"If I tried to throw it at him and hit him, I've got a pretty good aim," Curry said told reporters after the game. "I've thrown my mouthpiece plenty of times and thrown it on the floor. Probably not the best thing to do, but I've done it. I own up to it.

"If I was trying to throw it at him or hit him, I would have been able to executed that."

Curry explained why he reacted the way he did.

"That last play, I thought I got fouled. My frustration boiled over, did something stupid, deserved to get kicked out and that's what happened. Obviously learn from it and try not to do it again," Curry told reporters.

Now Curry and the Warriors wait to see if the NBA will suspend or fine him. He has an expectation of what the punishment will be.

"Don't think it will be a suspension or anything. My pockets will be a lot lighter," Curry said after the game.

What's caused Warriors' slow start and why it should come as no surprise


What's caused Warriors' slow start and why it should come as no surprise

It’s much too early to get legitimately nervous, much less start tumbling into a panic.

The Warriors are going to be fine.


They most certainly are not yet what they will become in about two weeks, when they settle in for a four-game homestand that begins Nov. 6. That’s 10 games into the season, and it’s conceivable the Warriors might be 6-4.

After a 111-101 loss to the ever-tenacious Grizzlies on Saturday in Memphis, the Warriors are 1-2 and, by their lofty standard, looking about as lost as a stray cat in a hurricane.

“We’re obviously not ready. We knew that,” coach Steve Kerr said. “We’re not ready to put together a full effort. And I’m not doing a great job of putting together combinations, finding the right motivation to get guys going, to get some joy and laughter in here.

“It’s just one of those rough patches. And, hopefully, we can climb our way out of it. I’m sure we will. It may take some time.”

It will take some time, and of that there is plenty.

Do not blame this lull entirely on China, not when there is so much more. The Warriors are coming off their third consecutive prolonged season, this one followed by the training camp disruption caused by spending eight days in Oakland, eight days in China, followed by eight days in Oakland leading up to opening night.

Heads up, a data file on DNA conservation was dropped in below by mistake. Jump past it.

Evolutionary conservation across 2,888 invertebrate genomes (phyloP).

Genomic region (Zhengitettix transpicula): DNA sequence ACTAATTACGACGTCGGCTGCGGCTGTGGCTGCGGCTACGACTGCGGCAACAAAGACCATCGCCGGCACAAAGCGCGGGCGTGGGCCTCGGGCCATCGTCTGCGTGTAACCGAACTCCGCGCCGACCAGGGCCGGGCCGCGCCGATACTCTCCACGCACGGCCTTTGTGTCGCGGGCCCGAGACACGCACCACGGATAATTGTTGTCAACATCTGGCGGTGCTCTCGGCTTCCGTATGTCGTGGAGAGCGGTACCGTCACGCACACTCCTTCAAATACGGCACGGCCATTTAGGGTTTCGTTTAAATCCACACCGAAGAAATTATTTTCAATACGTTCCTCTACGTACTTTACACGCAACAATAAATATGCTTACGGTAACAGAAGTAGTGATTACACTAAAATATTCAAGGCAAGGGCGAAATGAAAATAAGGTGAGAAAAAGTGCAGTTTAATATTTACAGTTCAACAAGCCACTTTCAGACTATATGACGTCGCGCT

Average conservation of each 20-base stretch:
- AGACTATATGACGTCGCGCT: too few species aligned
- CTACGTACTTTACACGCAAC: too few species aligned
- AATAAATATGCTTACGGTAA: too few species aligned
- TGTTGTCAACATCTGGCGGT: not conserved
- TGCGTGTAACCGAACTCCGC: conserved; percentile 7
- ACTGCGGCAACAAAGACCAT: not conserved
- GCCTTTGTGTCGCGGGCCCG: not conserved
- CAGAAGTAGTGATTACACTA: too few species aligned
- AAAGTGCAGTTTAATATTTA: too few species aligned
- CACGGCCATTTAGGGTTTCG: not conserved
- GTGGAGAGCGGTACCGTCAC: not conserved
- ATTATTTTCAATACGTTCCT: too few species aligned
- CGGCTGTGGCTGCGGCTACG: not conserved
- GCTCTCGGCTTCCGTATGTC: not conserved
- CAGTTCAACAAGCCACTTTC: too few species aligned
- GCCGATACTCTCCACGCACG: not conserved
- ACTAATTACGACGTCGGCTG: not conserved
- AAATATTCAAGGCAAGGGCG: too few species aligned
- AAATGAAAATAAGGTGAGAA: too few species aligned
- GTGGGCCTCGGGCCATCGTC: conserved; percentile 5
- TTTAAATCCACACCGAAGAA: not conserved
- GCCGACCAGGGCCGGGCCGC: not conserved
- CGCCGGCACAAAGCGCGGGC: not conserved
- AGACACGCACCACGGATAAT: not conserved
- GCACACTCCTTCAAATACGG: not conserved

It’s easy to see the timing is off on an offense that relies on precision. The spacing is off on an offense that requires room to operate. The energy is lacking on a defense that lapses into ordinary without its bedrock intensity. Both body and spirit appear less than peak.

“We’ve been playing hard,” Kevin Durant told reporters at FedEx Forum, “but I think we’ve got to take it up a level.

“We’ll be fine. It’s 79 more games left. I’m sure we’ll figure it out.”

Understand, a team that won an NBA-best 67 games last season and posted a league-record 16-1 postseason doesn’t lose it because opponents load up. When the Warriors are on their game, opponents don’t matter.

For now, though, there is an individual listlessness that results in collective slumber. Stephen Curry has gambled himself in foul trouble in both losses and was booted in Memphis. Andre Iguodala missed an entire game and Draymond Green missed the fourth quarter of the first loss, a game in which the Warriors gave up a 13-point lead over the final 12 minutes.

And Durant’s 4.6 blocks per game is impressive. It also happens to be offset by his 6.3 turnovers per game.

“That’s on me,” he said. “I’m turning the ball over at a high rate right now. I’m really pissed at myself about it. I’ve just got to hold on to the ball. Just make the correct pass. I think I’m just rushing. I just need to calm down, settle down, and that would ignite the whole team. But if I turn the ball over, that’s contagious.”

The Rockets turned 17 Warriors giveaways into 21 points. The Pelicans turned 14 into 20. The Grizzlies turned 17 into 24.

Asked what has to change, Klay Thompson went to exactly the right place, saying “probably our defensive intensity from the jump.”

That’s where it starts, at least on the court. Meanwhile, there is more video work, more group texts about details and the need for more time for their bodies and minds to become one.

“We’ll be better,” Durant said. “We’re still finding a groove with each other. We’re still getting back into shape as far as playing our game, the flow, just the reads off not calling plays. We’ve got to get used to that again.”

Thompson is, however, displaying a modicum of impatience.

“We’ll come out Monday and we’ll play a great game,” he said. “I guarantee it.”

He’s probably right. The Warriors will be playing at Dallas, against a Mavericks team that is built to be devoured by the powerful.

That might be a quick fix. But it won’t be the final fix. That is weeks away.